Lax Kw’alaams members celebrate skills graduation, momentous life turnarounds

It wasn’t just any graduation ceremony.

This wasn’t just any graduation ceremony, for members of the Lax Kw’alaams community it represented much more than certificates, new skills, or high test scores.

Seventy-two members from the community completed the Aboriginal Opportunities for Upgrading program and the Introduction to Trades Construction program, coordinated by the UA Piping Industry College of British Columbia and Lax Kw’alaams mayor and council this past month.

But as much as the ceremony at the Highliner Plaza Hotel conference centre was about completing the programs, it had as much to do with significant personal milestones that each of the 72 students (25 on hand for the ceremony) reached.

Those included moving past residential school trauma in the family, looking forward for a better future, creating change in the community of Lax Kw’alaams and taking a first step forward in long and prosperous careers.

“It gives them more of a positive outlook for themselves,” said Lax Kw’alaams deputy mayor Helen Johnson on May 16.

“Having people like [Piping Industry College coordinator] Kelly Sinclair to lead them, it’s a real awesome thing.”

Sinclair was one of many coordinators and instructors from the program (PIC) who helped the members complete the 16-week course, which included literacy, math and skills upgrading, as well as the introduction to 10 different trades. The program helped increase the participants’ math scores by an average of 36 per cent. As participants received their certificates, some shared details of their struggles to get to the point they reached now, which included drug and substance abuse.

Lax Kw’alaams Mayor John Helin brought the program to the band council after seeing what PIC did in placing 150 apprentices with Rio Tinto Alcan in the past.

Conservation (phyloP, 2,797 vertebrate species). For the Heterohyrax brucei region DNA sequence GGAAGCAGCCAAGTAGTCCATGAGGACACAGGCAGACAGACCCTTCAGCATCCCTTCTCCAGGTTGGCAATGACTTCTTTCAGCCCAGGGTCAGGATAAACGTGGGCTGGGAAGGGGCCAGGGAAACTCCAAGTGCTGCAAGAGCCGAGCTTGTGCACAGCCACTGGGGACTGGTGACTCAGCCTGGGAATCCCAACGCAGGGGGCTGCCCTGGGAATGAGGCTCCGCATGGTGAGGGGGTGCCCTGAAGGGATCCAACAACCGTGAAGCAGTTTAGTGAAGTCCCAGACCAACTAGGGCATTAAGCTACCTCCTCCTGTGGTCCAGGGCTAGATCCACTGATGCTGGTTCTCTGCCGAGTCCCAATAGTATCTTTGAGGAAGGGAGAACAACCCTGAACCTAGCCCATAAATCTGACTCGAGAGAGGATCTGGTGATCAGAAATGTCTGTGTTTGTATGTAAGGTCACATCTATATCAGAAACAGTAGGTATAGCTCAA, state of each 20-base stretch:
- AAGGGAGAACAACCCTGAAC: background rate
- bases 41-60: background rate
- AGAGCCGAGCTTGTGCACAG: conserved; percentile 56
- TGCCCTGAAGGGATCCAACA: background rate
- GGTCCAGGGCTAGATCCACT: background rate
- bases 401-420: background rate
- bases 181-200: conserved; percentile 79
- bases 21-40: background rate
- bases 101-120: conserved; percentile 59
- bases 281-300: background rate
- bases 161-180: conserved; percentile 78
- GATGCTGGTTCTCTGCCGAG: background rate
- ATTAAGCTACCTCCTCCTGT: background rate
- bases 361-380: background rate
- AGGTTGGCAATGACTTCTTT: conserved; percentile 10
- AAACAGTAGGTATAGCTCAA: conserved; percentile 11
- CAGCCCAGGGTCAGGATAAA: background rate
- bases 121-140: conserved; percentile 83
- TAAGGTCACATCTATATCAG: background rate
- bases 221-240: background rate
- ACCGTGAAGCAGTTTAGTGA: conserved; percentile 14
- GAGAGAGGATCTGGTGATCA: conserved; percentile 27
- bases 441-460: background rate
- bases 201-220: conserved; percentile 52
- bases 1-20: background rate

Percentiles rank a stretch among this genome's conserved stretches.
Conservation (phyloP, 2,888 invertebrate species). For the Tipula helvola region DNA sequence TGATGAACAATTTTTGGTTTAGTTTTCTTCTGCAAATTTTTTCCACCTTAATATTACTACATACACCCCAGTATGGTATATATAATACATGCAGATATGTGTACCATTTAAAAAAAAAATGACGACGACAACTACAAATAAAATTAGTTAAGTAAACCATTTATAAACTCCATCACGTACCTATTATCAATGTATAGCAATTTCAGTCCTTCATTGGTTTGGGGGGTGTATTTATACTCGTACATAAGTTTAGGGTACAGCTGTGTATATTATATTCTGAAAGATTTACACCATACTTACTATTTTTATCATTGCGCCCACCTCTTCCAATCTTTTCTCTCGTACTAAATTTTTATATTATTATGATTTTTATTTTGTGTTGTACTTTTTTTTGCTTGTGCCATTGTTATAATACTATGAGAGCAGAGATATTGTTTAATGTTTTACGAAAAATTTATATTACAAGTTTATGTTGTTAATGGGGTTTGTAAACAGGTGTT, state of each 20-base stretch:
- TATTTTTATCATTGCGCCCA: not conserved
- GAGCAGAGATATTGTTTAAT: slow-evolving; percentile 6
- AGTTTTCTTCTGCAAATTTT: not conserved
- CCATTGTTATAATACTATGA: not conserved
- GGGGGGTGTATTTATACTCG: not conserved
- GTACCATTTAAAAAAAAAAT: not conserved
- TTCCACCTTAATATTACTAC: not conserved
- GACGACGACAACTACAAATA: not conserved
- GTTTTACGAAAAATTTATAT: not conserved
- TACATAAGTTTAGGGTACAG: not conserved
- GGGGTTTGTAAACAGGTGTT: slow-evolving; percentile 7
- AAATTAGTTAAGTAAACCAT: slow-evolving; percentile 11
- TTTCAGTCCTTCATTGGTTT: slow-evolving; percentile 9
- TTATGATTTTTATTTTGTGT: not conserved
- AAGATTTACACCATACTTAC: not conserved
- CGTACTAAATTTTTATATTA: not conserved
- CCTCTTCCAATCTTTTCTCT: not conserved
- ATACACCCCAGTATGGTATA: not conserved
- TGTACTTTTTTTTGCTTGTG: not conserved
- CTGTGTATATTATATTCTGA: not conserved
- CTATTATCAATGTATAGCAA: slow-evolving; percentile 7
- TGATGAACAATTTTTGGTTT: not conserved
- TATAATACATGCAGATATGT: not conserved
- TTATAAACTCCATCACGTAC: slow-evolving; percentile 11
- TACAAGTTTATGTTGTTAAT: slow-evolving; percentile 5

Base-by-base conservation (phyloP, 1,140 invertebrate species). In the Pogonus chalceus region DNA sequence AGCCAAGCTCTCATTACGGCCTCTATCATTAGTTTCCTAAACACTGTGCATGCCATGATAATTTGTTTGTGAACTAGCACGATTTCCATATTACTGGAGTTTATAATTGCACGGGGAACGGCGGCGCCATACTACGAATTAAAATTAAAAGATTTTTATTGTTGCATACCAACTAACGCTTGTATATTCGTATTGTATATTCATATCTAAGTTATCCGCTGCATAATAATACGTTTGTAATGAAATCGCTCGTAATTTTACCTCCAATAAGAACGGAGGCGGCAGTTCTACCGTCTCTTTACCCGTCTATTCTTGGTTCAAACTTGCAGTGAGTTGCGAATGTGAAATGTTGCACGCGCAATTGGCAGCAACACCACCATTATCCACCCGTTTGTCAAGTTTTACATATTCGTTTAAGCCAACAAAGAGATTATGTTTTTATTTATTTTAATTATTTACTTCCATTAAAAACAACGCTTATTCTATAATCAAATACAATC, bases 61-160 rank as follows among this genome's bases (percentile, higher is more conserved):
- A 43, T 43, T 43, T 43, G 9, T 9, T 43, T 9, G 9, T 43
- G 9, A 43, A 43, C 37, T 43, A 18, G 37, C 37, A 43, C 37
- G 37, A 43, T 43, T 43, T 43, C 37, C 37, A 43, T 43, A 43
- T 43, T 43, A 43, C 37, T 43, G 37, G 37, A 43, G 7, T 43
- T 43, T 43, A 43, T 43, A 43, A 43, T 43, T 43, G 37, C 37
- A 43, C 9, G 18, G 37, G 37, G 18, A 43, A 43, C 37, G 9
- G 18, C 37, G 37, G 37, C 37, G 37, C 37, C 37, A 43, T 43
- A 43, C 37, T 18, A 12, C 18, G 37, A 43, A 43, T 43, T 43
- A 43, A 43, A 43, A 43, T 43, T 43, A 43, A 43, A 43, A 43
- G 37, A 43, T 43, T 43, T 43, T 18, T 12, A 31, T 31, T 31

Lax Kw’alaams author and international speaker Calvin Helin was also on hand to congratulate the members on their accomplishments. The renowned business leader left the community at a young age to pursue his passions and has become a role model for band members since.

“Our programs are recognized in B.C. by ITA (Industry Training Authority BC) and the government as the most successful programs … We were able to get this awesome reputation because we connect the training with business and jobs with people in our community,” Sinclair said.

“Lax Kw’alaams and Prince Rupert and the rest of B.C. is hiring people from outside of B.C. We want to force industry into hiring these folks first because they deserve it first.”

Over the 16 weeks, the instructors were boarded in the community and gave the members training in classroom and hands-on settings. School District 52 also let the program utilize Charles Hays Secondary School and its resources.

Lax Kw’alaams director of business and employment services Carl Sampson now has the task of connecting the graduates with employment opportunities.

“The council has always been there for our people and make positive changes in everything that we do. The goal of these next four years is to make change in the community,” Johnson added.

Sinclair said that some of the members lost some opportunities when they were younger because they were forced to “parent their parents” after many have experienced post-traumatic stress from residential school experiences.

“I wanted to share my own lifestyle,” Johnson said.

“It was up to me to fix myself, to get better and move forward; to go back to school and become somebody that I’ve always wanted to be. I had to do that commitment myself and I believe these students have really now taken the time to look within themselves and to move forward.”

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